J.C. Penney, Concrete Product Makers Join Forces to Launch Remodels

Unlike the high-tech look at Levi’s, The Original Arizona Jeans Co. shop has a more rustic feel, even though both shops feature the same polished gray concrete floors. This shop is in Lafayette, Ind.
Unlike the high-tech look at Levi’s, The Original Arizona Jeans Co. shop has a more rustic feel, even though both shops feature the same polished gray concrete floors. This shop is in Lafayette, Ind.

When word hit the street that J.C. Penney Co. would ask concrete polishing contractors to help renovate its department stores across the country as part of a master plan to reinvent the chain, the news was well-received by manufacturers and suppliers of architectural and polished concrete materials.

“We were very excited to be part of this project and excited about (J.C. Penney CEO) Ron Johnson’s vision of what JCPenney will become. It’s very innovative,” says Scott Metzger, president of Metzger/McGuire, the company chosen to supply the joint and small-crack repair filler. “They’re going to redo their stores one shop at a time in a long-term program that will be going on for years. We’re fortunate to be playing a role in it.”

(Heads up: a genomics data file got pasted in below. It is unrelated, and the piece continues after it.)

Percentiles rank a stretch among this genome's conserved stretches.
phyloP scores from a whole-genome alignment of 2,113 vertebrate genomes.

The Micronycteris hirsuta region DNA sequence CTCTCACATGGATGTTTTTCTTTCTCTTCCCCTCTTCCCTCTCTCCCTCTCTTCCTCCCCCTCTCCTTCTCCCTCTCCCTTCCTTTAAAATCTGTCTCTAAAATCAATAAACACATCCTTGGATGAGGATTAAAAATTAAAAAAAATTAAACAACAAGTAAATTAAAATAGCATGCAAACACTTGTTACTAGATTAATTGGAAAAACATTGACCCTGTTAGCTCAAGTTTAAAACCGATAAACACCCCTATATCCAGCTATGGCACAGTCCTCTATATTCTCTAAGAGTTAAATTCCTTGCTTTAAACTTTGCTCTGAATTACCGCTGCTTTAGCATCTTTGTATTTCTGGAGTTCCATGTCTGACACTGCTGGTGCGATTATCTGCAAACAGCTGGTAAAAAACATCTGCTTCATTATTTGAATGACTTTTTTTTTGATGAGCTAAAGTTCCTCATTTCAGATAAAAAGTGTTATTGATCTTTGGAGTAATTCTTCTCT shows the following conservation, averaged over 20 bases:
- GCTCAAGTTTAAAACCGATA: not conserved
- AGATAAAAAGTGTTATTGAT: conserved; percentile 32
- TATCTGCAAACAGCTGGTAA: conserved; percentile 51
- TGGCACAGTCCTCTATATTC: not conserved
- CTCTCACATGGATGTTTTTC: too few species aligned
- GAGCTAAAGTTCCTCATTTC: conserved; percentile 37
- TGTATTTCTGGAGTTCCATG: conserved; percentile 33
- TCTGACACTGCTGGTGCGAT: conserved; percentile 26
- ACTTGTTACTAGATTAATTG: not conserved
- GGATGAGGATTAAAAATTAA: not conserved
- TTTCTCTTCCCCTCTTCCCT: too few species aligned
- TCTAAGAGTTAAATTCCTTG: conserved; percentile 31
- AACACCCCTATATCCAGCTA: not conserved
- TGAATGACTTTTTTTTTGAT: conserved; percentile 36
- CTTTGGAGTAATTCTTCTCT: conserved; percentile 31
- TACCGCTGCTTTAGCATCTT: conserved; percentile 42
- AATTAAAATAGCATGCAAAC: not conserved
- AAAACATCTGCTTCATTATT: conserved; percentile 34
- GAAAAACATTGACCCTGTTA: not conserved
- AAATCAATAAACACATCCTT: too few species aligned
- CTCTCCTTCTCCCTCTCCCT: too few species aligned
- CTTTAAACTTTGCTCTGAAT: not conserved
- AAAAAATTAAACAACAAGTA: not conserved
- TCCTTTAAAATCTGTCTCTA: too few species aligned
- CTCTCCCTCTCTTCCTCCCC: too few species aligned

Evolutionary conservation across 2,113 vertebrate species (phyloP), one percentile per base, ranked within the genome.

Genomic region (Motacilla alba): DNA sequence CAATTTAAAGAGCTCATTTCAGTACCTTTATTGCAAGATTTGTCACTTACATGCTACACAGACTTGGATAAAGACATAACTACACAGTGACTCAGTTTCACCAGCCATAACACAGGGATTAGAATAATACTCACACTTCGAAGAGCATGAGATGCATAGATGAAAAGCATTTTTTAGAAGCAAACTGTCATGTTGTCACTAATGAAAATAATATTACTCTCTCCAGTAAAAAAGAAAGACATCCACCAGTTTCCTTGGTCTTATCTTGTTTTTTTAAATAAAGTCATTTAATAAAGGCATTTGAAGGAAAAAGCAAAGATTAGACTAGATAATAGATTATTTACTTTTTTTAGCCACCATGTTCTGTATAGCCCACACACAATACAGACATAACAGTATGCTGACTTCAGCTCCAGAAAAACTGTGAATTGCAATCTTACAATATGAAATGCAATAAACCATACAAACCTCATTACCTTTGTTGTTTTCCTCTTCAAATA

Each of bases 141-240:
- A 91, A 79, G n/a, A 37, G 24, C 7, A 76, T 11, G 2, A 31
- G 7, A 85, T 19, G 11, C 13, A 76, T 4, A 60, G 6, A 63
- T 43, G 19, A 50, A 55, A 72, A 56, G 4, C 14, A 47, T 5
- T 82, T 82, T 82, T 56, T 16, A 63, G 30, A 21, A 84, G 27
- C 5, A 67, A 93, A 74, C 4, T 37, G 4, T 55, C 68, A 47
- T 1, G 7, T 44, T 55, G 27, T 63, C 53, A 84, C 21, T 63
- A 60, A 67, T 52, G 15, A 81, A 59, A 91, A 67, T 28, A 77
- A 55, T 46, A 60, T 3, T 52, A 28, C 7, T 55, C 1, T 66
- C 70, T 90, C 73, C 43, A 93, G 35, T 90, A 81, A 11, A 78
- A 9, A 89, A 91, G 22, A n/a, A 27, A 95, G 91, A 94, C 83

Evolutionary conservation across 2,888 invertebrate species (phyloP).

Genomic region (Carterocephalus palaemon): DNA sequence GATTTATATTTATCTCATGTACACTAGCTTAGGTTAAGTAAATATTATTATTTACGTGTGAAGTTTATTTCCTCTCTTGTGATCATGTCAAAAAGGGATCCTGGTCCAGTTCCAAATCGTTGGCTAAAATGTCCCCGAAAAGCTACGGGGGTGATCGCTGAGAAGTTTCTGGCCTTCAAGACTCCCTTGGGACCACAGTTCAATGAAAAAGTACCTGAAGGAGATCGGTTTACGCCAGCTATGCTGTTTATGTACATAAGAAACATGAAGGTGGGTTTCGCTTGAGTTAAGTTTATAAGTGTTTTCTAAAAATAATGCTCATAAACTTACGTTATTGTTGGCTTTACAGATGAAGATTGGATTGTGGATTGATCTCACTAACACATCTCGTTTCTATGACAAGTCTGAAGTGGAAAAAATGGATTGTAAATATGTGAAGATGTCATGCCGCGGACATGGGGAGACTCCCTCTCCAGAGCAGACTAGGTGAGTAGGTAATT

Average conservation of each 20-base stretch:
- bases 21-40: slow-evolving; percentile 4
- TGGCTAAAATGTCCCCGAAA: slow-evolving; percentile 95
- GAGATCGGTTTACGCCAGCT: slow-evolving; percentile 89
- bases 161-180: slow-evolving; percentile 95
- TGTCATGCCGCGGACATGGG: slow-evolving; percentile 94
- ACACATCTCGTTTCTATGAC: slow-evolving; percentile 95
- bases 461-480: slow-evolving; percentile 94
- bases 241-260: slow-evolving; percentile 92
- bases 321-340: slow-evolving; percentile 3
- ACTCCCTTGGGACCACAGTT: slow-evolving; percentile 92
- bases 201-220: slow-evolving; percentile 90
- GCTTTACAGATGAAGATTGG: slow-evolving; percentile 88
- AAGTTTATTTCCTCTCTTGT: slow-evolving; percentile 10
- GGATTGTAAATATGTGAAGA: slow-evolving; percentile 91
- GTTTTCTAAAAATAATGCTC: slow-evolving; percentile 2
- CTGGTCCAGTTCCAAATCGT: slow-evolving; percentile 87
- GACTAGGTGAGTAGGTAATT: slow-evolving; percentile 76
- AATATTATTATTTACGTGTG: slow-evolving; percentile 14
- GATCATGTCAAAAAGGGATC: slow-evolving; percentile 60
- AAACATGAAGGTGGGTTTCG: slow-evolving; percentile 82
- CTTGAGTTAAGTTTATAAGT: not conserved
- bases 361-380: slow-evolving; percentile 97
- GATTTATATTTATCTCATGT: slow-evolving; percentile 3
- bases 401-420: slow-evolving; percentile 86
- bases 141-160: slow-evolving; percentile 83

But no supplier anticipated that the initial work on roughly 700 stores would need to be done all at once and in less than a month.

Penney’s idea of using polished concrete was conceived in early 2012 for a store in West Lebanon, N.H., that was badly damaged by floodwaters brought on by Hurricane Irene. Even though tile had already been delivered, Penney officials decided instead to go with exposed concrete floors throughout the store, says Mike Tuccelli, of S&S Concrete Floors Inc. in New Ipswich, N.H., who headed up the repair and polishing crew.

The 70,000-square-foot store was in deplorable shape, he says, with chunks of floor missing and holes everywhere, as well as layer upon layer of carpet glue that had to be ground off.

The products used on this job served as a model for the material specified for the first “wave” of work, which began June 25, and entailed transforming the Levi’s and The Original Arizona Jean Co. departments into “shops.”

“Lebanon was the perfect store to start with to see what could be done,” says Metzger. “It was a worst-case scenario and it came off really well.”

Tuccelli, who also worked on six other stores during Wave 1, says the Lebanon store was by no means a showpiece but it turned out nicely considering its original condition. “There’s a sealed-off trench drain that ended up in the intimate apparel section of the store, and (the JCP people) accepted that. They knew they weren’t going to get something perfect-looking. I’m guessing they were going for that retro look.”

Making the list
Using the West Lebanon store as a springboard, Rick Smith of Structural Services Inc., Dallas, Texas, coordinated most of the ensuing polishing program and helped devise a specified products list. From there, he asked “vendor partners” — product suppliers and manufacturers — to submit a list of contractors who were trained or certified to install the individual systems. By noting names that were common to more than one list, Smith came up with about 40 contractors, envisioning that they could take on multiple jobs because the floors wouldn’t all be done at the same time.